After failing to gather support for the original proposed five year legislation, Republican leaders also attempted to work with an 18 month bill, but it quickly became clear that a shorter, extension type bill would not pass the House either. As passage of the Senate bill looks likely, many believe that the House’s only option is to take up the two year Senate bill or draft its own legislation that is very similar.
In other Hill news, last Thursday the House Appropriations Subcommittee on Transportation held a hearing on the Department of Transportation’s Fiscal Year 2013, $74 billion budget request. Secretary Ray LaHood testified on funding needs for surface transportation and aviation. Subcommittee Chairman Rep. Tom Latham (R-Iowa) highlighted what he described as problems with the proposed budget. Latham said the administration’s proposal would not be able to pass the House of Representatives.
At The Agencies
U.S. Department of Transportation Secretary LaHood announced that 12 cities and states will share $16.9 million to relocate, replace, and improve segments of railroad track under the Federal Railroad Administration (FRA)’s Rail Line Relocation and Improvement competitive grant program. The FRA received more than $67 million in state and local government requests for these funds, which will be used to enhance safety, livability, and economic development in American communities.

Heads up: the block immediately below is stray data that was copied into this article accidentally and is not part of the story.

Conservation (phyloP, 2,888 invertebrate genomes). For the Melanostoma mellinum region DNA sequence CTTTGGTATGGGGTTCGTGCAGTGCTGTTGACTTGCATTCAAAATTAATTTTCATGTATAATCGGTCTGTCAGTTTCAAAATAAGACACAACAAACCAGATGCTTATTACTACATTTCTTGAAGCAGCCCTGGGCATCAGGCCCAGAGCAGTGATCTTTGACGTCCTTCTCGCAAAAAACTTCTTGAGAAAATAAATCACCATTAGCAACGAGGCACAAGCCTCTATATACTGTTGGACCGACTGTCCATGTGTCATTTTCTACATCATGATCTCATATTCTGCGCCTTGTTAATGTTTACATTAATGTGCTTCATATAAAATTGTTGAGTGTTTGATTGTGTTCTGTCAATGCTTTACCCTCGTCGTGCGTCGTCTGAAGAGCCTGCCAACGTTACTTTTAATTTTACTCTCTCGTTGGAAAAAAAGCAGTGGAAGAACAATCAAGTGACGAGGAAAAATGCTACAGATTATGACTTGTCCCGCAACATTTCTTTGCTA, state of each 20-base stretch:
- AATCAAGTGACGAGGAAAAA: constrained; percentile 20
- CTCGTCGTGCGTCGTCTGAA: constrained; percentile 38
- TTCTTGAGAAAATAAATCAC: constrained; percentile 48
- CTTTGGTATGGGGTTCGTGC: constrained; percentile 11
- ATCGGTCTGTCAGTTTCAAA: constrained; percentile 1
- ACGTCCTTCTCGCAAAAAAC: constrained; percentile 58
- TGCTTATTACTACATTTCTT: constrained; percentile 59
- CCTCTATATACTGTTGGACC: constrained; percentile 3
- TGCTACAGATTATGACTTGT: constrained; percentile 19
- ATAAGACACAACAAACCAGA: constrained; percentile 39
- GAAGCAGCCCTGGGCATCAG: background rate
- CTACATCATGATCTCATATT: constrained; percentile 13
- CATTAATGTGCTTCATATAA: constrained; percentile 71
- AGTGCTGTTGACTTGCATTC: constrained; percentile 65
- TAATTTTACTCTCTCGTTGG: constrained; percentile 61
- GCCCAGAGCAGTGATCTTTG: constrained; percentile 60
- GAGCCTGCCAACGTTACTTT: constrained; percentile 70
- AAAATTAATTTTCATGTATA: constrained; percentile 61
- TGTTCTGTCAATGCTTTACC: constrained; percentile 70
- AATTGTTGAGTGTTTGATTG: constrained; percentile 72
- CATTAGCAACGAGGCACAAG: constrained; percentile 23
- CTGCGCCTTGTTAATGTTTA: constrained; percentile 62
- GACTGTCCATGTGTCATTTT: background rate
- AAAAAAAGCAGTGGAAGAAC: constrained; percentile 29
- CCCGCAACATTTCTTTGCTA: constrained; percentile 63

U.S. Department of Agriculture Secretary Tom Vilsack announced that rural electrical cooperative utilities in eight states will receive a share of almost $250 million in funding to install smart grid technologies and make improvements in generation and transmission facilities.
U.S. Department of Transportation Secretary LaHood announced the availability of $500 million in funding for transportation projects in the fourth round of the TIGER (Transportation Investment Generating Economic Recovery) Discretionary Grant program. TIGER grants are awarded to transportation projects that have a significant national or regional impact.